Calculation of acceleration, speed and distance from GPS
A common question is “if your GPS system has a positional error of say 1m, and you are calculating speed at 5Hz, then that would give you a speed error of 1m x 5Hz = 5m/s or about 10mph. How can you claim 0.1mph?”
The answer is that speed is not calculated by simply differentiating the GPS positional data. The GPS position is firstly calculated using the method outlined about and then speed is calculated separately based on either the Doppler shift of the satellites, or the carrier phase of the GPS signal.
It is commonly documented that GPS speed is always calculated from the Doppler shift in the satellites’ signal – however this is not strictly true. When available, it is more accurate to use the carrier information to calculate speed. For a typical quality GPS receiver the carrier noise is normally around 1mm, so when sampling at 20Hz the speed error is approximately 1mm x 20Hz = 20mm/s or 0.05mph. If the carrier signal is not available then the Doppler shift of the radio signal can be used, but with an associated reduction in accuracy. In practice, GPS receivers do not continuously use one method or the other; the output is a weighted average depending on the relative quality of the signals and other conditions.
This highlights a problem with GPS speed measurements – the higher the sample frequency of the GPS system, the higher the noise on the speed signal. If we assume that only the carrier information is used to calculate the speed then:
At 5Hz, with 1mm carrier noise we get about 5mm/s or 0.01mph error.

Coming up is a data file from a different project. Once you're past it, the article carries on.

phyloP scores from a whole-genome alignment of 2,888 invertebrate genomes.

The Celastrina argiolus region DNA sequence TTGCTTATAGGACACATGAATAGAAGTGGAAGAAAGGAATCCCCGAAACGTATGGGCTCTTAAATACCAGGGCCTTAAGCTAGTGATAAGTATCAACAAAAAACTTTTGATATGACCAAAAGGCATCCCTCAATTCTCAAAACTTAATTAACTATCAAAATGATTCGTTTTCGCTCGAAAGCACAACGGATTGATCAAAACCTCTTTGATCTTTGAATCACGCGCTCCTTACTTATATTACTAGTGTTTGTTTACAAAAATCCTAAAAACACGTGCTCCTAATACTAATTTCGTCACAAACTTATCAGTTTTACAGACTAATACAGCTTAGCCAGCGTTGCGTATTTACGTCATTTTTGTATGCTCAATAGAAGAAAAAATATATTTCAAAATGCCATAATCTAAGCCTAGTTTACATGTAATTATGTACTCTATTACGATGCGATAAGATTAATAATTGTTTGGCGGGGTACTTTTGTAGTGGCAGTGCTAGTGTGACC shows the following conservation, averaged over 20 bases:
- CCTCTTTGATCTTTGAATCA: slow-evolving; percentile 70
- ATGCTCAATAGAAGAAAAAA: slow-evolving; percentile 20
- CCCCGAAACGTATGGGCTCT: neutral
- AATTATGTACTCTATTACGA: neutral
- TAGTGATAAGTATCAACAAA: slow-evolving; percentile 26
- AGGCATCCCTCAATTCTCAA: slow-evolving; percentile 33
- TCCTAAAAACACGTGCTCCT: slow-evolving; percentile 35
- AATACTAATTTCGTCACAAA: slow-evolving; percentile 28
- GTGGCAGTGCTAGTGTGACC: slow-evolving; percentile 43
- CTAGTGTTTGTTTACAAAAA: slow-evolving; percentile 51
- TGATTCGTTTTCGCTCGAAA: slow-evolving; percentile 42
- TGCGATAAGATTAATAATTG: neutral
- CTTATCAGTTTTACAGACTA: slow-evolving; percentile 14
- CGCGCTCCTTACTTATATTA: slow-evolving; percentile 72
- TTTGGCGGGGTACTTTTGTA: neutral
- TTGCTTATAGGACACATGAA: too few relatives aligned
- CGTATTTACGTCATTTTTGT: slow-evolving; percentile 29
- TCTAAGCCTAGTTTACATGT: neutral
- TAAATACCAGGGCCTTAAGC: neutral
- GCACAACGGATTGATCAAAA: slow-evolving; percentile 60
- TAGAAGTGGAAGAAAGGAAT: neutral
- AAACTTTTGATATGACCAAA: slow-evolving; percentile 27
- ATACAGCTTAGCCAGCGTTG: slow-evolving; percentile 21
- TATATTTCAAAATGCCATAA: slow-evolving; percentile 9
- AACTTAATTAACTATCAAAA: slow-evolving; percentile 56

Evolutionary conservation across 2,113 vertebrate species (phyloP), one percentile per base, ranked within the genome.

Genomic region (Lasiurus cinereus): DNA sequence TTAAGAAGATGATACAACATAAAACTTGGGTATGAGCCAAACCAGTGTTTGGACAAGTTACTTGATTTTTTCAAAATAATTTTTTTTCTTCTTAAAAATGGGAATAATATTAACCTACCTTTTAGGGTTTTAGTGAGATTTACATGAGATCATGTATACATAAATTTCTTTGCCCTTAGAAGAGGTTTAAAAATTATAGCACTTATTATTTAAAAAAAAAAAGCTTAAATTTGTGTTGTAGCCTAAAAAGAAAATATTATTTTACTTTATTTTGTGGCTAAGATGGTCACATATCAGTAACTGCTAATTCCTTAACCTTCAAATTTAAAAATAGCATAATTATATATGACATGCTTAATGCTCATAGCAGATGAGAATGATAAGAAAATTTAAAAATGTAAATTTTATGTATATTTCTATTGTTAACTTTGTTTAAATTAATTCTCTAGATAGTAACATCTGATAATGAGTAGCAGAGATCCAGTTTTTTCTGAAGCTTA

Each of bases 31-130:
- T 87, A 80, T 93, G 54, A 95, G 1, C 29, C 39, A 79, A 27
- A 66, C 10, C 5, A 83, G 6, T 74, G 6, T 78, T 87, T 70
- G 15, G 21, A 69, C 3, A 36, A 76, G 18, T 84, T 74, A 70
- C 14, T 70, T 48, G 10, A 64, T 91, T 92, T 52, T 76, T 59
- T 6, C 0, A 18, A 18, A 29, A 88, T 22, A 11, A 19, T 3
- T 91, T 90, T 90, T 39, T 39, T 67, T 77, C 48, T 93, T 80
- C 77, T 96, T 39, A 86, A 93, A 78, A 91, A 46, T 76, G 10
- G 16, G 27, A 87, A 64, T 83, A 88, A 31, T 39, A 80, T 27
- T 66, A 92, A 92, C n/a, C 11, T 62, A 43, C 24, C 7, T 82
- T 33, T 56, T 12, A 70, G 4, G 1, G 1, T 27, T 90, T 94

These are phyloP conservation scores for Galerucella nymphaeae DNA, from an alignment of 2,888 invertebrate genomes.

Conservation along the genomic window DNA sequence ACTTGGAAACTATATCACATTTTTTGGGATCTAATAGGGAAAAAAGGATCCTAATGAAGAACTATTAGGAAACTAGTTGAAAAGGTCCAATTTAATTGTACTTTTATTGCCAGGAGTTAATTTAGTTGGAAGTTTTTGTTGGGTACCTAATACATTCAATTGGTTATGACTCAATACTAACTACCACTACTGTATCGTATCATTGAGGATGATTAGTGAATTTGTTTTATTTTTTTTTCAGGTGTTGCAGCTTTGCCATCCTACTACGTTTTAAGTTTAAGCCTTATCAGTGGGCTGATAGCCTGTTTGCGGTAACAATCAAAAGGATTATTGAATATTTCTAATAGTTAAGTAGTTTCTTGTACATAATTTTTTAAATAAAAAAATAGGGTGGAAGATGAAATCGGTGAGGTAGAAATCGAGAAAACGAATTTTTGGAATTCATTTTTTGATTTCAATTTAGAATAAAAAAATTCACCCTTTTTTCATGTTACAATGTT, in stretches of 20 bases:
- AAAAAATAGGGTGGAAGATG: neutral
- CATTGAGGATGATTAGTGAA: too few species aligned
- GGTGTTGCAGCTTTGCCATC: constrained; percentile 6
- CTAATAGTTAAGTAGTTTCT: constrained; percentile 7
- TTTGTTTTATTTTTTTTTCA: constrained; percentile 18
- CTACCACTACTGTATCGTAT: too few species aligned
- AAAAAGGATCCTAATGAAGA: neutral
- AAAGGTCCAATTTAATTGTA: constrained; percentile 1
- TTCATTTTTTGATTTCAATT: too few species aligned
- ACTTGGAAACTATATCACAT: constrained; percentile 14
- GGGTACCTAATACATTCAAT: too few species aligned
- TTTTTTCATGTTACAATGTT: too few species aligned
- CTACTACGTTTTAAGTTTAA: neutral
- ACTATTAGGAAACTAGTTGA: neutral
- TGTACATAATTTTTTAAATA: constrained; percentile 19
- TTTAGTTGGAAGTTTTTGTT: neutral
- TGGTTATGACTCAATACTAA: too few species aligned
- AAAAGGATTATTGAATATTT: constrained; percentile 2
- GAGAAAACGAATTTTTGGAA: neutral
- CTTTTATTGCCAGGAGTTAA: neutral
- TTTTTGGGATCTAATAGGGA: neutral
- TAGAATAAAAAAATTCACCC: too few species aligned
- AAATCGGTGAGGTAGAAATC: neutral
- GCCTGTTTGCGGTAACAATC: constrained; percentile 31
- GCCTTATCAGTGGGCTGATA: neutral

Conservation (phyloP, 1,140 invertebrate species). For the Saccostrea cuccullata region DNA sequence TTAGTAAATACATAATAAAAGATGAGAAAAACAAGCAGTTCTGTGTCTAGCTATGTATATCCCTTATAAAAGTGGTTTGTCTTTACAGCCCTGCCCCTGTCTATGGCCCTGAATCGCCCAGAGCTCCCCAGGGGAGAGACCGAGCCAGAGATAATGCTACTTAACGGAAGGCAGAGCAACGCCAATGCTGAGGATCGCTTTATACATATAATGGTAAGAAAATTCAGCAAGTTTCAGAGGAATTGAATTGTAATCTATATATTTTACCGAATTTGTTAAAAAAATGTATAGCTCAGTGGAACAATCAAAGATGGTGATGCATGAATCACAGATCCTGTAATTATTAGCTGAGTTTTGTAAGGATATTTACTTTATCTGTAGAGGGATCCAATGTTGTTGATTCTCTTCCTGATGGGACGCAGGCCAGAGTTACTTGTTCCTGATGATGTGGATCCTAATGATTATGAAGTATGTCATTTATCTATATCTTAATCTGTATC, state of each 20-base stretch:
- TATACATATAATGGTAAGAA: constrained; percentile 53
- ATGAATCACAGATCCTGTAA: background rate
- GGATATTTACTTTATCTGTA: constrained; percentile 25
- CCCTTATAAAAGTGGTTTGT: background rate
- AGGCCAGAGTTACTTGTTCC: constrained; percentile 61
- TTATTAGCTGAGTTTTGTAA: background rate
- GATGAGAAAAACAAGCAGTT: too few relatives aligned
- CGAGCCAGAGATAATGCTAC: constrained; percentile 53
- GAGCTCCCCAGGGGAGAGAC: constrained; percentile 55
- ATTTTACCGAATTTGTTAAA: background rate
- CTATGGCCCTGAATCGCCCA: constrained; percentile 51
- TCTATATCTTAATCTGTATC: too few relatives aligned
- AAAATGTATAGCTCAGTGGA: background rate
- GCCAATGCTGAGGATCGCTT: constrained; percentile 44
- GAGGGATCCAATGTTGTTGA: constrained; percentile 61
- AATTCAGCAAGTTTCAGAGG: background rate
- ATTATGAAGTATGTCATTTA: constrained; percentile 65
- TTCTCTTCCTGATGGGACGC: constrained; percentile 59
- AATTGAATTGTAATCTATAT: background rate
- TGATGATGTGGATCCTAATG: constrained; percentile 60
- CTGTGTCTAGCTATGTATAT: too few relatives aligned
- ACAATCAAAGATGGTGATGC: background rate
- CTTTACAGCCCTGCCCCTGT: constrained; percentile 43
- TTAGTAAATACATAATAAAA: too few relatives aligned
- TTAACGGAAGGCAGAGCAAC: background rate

At 20Hz, with 1mm carrier noise we get about 20mm/s or 0.04mph error.
At 100Hz, with 1mm carrier noise we get about 100mm/s or 0.2mph error.
Clearly, these are very much “order of magnitude” figures, but they illustrate that as sampling frequency increases, so the error/noise on the speed measurements also increases – so there is a direct trade-off between speed accuracy and the measurement update rate. Road cars have a resonant frequency of approximately 3Hz, race cars are lighter and more stiffly sprung so they have a higher resonant frequency; 6Hz would be a reasonable estimate. It is normal to want to sample at least twice the resonant frequency, so in this case 20Hz is a good engineering compromise.
Once speed is calculated, distance and acceleration can be very simply derived. Distance is calculated by integrating the speed information; acceleration is calculated by differentiating the speed information.
Distance can either be calculated from the “3D” speed, which includes the effects of going up and down hills, or the so called “2D” speed which can be thought of as the distance measured from a map. The advantage of only using 2D speed is that it is less “noisy” because vertical errors are approximately twice the size of horizontal errors. However, on a steep gradient the error in 2D speed measurements could be as much as 3%. For this reason all Race Technology products use 3D speed, for higher dependable accuracy under all conditions at the expenses of a small increase in measurement noise.
GPS based acceleration can be calculated by differentiating the speed signal – however differentiating any signal increases its noise a great deal, consequently GPS-only based accelerations are often too noisy to be used directly. Therefore, all Race Technology equipment measures acceleration directly using multi axis digital accelerometers.